Program helps youth, police understand each other


Amanda Maitland’s perception of Toronto police was limited to uncomplimentary and negative vibes she heard from schoolmates and friends.

That however has changed after her summer internship in the Toronto Police Service (TPS) Youth in Policing Initiative (YIPI) six-week program. She now wants to work for the police after securing a Masters in Social Work.

“The officers I worked with were very friendly and I have a new respect for the work that police do,” said the class valedictorian at last week’s graduation. “Their work involves so much more than just keeping the city safe. This has been a very rewarding and meaningful experience and we have learned a great deal about what goes on behind the scene at our local police stations.”

The Senator O’Connor College School graduate, who was assigned to 41 Division, said her school’s liaison officer and the child needs worker encouraged her to apply for the program.

“I was a bit hesitant at first, but they convinced me this job would be the highlight of my summer,” Maitland, who enjoys reading, playing basketball and volunteering, said. “They were right.”

The 18-year-old enters George Brown College’s three-year Child & Youth Worker program in January. She also intends to pursue her Masters degree at Ryerson University.

“When I graduate, I would like to come back and work with the Toronto Police in their Youth Services unit to make a positive difference in the lives of children and young people,” she said. “That’s my long-term goal.”

Maitland was among 150 high schoolers to graduate from the program conceived five years ago to positively engage young people from some of the city’s designated priority neighbourhoods who face significant challenges, including finding summer employment.

Toronto Police Service Board chair Dr. Alok Mukherjee said the young people have been a very special part of the TPS this summer.

“I am confident that each one of you will be forever changed by this experience and that it will influence you in the years to come,” he said. “Not only do our young people gain exposure to the world of policing, but our service members have the opportunity to learn from our youth who come from such a wide variety of backgrounds to understand their lives, ideas, insights and their hope.”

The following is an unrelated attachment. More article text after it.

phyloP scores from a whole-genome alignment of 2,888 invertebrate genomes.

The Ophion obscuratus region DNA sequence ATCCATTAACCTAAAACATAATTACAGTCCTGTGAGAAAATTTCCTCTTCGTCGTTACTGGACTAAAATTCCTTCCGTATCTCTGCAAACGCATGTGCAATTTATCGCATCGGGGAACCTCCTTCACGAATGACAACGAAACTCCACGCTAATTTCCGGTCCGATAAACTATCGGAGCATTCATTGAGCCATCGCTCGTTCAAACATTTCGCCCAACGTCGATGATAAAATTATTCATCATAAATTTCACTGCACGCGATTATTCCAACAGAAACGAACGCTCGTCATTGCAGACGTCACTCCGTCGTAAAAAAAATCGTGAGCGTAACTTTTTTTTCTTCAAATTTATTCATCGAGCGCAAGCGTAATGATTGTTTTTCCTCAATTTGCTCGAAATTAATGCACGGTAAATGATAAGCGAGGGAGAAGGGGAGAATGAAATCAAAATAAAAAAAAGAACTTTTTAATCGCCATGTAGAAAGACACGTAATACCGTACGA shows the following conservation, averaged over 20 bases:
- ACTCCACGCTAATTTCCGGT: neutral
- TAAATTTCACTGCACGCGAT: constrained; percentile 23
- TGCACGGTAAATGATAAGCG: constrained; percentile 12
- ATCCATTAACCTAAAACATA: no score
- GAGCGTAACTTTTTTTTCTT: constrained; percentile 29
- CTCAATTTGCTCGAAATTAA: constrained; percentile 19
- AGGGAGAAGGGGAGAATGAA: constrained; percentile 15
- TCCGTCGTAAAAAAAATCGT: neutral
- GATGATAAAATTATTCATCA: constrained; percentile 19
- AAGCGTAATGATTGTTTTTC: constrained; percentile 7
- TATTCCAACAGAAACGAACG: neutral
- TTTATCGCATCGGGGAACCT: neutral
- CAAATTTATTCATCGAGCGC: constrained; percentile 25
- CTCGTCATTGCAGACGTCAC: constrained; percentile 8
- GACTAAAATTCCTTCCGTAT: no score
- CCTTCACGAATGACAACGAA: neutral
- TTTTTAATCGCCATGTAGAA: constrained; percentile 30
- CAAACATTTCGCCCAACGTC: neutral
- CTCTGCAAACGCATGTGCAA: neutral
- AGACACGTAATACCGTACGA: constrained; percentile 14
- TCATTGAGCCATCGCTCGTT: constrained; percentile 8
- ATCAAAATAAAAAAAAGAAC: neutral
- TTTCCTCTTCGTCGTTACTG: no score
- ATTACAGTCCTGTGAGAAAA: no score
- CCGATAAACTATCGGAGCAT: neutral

Deputy Chief Keith Forde joined Mukherjee and York Centre MPP Monte Kwinter in presenting the graduates’ certificates. It was Forde’s final official TPS ceremony before he retired last Tuesday.

“As I was sitting there wondering what I would say, I said to myself nothing would make me happier than to speak to a group like you, knowing that for 38 years I have fought for this service to become more inclusive,” he said. “When we look at this program, I think it speaks volumes of the distance we have travelled as a police service…I hope that whoever succeeds me will continue to push for a cadet program as an extension of the YIPI initiative.”

Kwinter, the chair of the Ontario Investment & Trade Advisory Council and the Parliamentary Assistant to the Minister of Economic Development & Trade, also addressed the graduates.

“This summer, you have gained new skills, earned new job references for future employment, built up your confidence along the way with your resume and made some money,” he told the young people. “What better reference can you get than one from the police. That’s like a license to get any job that you want.”

The YIPI program is a component of the province’s Youth Opportunities Strategy to help young people who face barriers achieve success.

“Many teenagers get a summer job through family, friends or someone who can help them make the first introduction,” Kwinter said. “But not everyone has a parent, a neighbour or an aunt or uncle who can get them a job in their office. That’s where the Youth Opportunities Strategy and the Summer Jobs program come in. They are a way of helping youth like you make connections and get that all important summer job and because we want you to choose the best path in life and to be successful, this lays the groundwork for your life.

“You are taught skills you can use both in life and in your future careers. These jobs also teach you how to take responsibility, ways to contribute to your community and the importance of being a role model. We are looking for you to be ambassadors when you go back into your peer groups and to be a leader and promote what it means to be a contributing member of society.”

In 2008, the YIPI program was permanently incorporated in the Ontario government’s list of youth programs and last year, the Ministry of Children & Youth Services increased its funding to the program to accommodate a 50 per cent increase in hires.

The Ministry of Community Safety & Correctional Services collaborated with the TPS to participate in the program for the first time this summer, hiring eight students to work at Mimico Correctional Centre.

“This was an excellent opportunity for us to get exposed to young people and for our organization to get rejuvenated,” said Mimico’s superintendent David Mitchell who is also chair of Toronto Community Housing.

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